Saturday, September 24, 2011
Tuesday, September 13, 2011
The Dust Collector *
gets down on his knees
in some corner of a cathedral, not to pray but see
if there’s a speck, a bloom, a trace,
or if the infernal place
is as emptied of history
as London’s National Gallery or the Uffizi.
Out of ‘all these actions that took place here’, his eye falls
on anything at all
for the scanning electron microscope: his Rose
Window on the genius
of what escapes us.
*Wolfgang Stoecker ‘My Empire of Dust’
Sunday, September 11, 2011
At-ease-looking, almost poised –
though his soiled shirt
has come untucked – he might
be attempting to pass
the one-leg-stand test
or lounging, between drinks,
at a party, his back
braced by a wall, if
the world had not turned
him upside down
into the plummet
the brain in its cockpit – flight
the flight of his thought
a ten second freight –
for all we know
From my third collection, Fade Street (Salt, 2010) and my forthcoming New & Selected Poems (Salmon, 2017).
Image 'September 11 from Space', from NASA
Thursday, September 08, 2011
Some Epigrams and Aphorisms
Speaking ill of the dead is one of the surest ways of keeping them alive.
My grandfather could never master driving, but was a great believer in hitching, especially in his old age. To hitch a lift was to marry two of his pet delights, thriftiness and talk. Getting from A to B was strictly secondary; a car was a vehicle for the captive audience.
Project ‘Iffy’: to refashion Kipling’s most cherished (and possibly worst) poem. The first stanza might begin:
Never mind keeping your head, if you’ve some idea
Where heads are located, while idiots who haven’t a clue
Are scrambling, rifling the dictionary, the fridge, IKEA…
Then blaming their headless-chicken-shit on you
Tragically, the decline of religion in the West has done little or nothing to discourage the average individual succumbing, every now and again, to sociopathic orgies of self-worship.
God is not Great
says Christopher Hitchins. I say
god is great, only
with a small g
and atheism with a small a.
Memo. Beware taxi drivers who talk politics. Especially those who announce ‘I’m voting BNP’ and follow this by declaring ‘They should pull the shutters up!’[sic] These are the kind who may curtail your incredibly naive attempt to discuss such matters with a Travis Bickle glare and the accusatory conversation-stopper: ‘You’re toying with me mate, you’re toying with me!’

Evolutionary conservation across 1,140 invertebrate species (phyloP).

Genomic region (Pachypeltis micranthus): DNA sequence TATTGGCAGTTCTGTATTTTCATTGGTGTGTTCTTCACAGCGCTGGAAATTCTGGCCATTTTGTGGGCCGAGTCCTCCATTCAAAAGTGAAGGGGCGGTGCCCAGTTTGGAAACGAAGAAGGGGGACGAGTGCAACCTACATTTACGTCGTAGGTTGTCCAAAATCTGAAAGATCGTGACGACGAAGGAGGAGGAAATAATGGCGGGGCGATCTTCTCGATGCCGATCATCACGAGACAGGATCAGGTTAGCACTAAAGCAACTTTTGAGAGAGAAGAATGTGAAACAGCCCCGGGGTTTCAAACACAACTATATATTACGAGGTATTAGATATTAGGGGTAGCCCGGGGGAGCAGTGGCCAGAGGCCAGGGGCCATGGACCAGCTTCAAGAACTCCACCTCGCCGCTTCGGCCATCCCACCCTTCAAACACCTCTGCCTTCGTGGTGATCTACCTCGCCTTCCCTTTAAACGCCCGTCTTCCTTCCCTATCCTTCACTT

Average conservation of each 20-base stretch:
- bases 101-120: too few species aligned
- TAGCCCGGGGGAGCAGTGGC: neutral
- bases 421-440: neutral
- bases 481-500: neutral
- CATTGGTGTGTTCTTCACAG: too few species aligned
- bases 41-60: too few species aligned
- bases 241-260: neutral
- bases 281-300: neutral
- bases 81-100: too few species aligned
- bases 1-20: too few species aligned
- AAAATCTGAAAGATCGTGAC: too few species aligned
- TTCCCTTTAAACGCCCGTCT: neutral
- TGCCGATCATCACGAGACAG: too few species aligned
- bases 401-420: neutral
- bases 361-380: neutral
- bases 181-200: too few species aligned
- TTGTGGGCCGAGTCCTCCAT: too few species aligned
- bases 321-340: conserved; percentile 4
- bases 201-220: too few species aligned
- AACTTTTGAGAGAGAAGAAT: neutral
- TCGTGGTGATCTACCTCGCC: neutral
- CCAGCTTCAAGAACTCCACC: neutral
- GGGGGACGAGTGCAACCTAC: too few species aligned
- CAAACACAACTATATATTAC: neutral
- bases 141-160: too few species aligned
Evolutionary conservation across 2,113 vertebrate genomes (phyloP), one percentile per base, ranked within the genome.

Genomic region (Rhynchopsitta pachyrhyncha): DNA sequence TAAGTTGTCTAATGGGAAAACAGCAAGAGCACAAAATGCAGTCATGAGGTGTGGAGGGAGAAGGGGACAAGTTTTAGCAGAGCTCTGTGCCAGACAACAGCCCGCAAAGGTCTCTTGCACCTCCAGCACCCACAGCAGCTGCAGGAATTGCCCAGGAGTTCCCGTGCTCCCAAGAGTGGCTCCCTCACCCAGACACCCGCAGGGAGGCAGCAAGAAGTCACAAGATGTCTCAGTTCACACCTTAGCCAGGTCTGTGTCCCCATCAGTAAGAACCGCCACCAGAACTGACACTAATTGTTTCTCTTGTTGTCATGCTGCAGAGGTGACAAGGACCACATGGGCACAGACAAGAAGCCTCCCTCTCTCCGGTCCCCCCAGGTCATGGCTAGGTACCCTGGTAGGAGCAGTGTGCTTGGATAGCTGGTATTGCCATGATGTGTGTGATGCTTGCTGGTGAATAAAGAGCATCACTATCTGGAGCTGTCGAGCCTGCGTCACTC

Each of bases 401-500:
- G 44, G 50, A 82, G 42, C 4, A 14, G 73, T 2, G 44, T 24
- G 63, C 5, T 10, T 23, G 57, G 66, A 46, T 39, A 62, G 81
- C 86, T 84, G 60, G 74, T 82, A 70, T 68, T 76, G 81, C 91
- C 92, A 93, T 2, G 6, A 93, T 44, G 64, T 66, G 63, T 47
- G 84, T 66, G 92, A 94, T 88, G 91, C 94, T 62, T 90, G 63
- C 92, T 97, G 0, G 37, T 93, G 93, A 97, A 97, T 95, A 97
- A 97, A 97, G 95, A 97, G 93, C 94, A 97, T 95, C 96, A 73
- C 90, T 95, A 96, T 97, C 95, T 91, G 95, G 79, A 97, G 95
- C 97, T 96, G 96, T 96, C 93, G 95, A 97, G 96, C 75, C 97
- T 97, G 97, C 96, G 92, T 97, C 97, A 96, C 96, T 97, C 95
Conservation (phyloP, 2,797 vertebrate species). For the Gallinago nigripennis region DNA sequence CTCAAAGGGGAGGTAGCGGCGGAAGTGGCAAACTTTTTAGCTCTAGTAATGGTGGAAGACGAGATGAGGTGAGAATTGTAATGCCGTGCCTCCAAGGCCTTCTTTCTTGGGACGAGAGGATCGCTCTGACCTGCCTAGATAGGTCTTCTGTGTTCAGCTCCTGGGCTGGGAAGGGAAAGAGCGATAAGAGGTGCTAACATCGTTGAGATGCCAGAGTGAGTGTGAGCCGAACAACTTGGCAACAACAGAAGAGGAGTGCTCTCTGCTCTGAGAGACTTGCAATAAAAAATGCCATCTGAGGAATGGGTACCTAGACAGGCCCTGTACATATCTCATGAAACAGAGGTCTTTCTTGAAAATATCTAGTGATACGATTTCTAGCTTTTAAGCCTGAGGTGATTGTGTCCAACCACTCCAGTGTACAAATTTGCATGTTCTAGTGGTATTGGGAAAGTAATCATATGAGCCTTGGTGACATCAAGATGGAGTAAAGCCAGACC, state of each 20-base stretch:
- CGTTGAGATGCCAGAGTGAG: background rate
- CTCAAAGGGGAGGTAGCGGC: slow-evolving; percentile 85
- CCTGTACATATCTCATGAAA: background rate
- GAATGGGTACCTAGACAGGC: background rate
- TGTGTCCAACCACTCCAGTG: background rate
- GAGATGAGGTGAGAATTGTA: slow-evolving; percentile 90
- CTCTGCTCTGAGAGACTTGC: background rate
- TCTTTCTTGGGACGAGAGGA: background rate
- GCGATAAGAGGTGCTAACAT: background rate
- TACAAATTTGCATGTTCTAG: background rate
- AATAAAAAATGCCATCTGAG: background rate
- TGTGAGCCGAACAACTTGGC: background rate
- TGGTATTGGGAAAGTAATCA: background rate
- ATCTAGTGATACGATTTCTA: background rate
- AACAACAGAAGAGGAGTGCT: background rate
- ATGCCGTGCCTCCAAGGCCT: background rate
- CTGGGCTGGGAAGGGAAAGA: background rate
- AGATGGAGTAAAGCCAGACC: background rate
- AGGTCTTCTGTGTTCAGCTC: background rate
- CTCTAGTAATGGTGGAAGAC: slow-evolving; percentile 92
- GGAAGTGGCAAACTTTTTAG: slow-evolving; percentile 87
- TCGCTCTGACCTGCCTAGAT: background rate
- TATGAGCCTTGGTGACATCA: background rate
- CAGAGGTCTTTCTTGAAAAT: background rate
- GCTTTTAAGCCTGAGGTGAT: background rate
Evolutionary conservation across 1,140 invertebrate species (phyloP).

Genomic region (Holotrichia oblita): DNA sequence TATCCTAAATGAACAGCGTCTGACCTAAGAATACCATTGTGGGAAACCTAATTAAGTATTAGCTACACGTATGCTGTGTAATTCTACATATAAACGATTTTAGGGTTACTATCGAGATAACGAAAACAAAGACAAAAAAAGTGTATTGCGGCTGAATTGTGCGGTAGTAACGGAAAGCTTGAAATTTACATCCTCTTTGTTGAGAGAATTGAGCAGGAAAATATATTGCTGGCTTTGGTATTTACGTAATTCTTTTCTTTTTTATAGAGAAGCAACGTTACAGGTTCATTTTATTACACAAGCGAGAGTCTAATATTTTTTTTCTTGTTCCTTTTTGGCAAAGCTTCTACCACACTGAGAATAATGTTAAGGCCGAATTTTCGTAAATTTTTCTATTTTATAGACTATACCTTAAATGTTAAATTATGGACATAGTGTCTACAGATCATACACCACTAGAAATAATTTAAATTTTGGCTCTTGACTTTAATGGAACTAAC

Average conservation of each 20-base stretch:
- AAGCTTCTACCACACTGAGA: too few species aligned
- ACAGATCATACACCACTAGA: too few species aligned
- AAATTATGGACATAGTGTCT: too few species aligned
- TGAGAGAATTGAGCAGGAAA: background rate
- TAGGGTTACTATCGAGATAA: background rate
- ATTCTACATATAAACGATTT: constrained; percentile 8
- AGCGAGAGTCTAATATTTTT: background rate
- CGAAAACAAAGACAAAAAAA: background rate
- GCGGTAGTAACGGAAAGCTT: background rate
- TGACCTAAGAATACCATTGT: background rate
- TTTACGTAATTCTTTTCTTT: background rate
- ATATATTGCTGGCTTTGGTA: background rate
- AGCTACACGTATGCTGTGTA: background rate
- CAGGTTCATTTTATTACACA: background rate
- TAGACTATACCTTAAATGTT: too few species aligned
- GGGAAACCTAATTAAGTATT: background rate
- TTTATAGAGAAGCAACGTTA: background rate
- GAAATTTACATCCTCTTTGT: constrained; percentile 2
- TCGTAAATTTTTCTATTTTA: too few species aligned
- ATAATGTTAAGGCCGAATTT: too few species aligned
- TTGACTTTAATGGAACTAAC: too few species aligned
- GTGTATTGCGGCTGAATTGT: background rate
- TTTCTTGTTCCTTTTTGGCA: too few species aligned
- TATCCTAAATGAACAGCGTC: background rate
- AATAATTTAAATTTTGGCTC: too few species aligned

Racism is the refuge of the deranged sheep, the kind that has managed to furiously pull the wool into its own eyes.
we can set aside as easily as the cat its fur-ball,
the hedgehog its ticks.
Just remember: any creature can scratch, bring up its gall.
On Radio 4, a woman on the joys of wandering naked in a garden with fellow ‘naturists’, sniffing the roses etc. As if, while enacting a reversal of Adam and Eve’s shameful discovery, they might forget to notice each other’s nakedness. And that is what naturism is: dressing for indifference, as if this were, somehow, a virtue.
Unless it is intended to remain hermetic, I think the worldlet created in any given poem should have at least some aspect of the familiar. But its greater obligation is to provide the Three S’s: Surprise, Surprise, Surprise.
To condemn the wide-eyed, well-balanced poem for staying on the fence
that is its glory
makes as much sense
as reprimanding a novel for telling a story.
Auden (who sang the praises of the permeable limestone landscape) called poetry ‘memorable speech.’ I think great, or even just good, poems should have at least an element of this; they should resonate in the way that a good song or piece of music does. If they manage that I will forgive them much, including a good deal of impermeability.
Historical irony should come tempered with humility. What Milosz called ‘praising art with the help of irony’ can ruin a poem. And weak irony, the smirk behind the frown (or behind the scream, in silly movies such as ‘Fright Night’) is good for nothing but guffaws. Yet irony is the iron in literature’s blood. Life itself is intrinsically ironic, its brightening flare never quite touching the end of the bricked-up tunnel.
Having long since bypassed the old distillery,
we overshot the bypass. These days
most tributaries are in a hurry
to forget how to praise.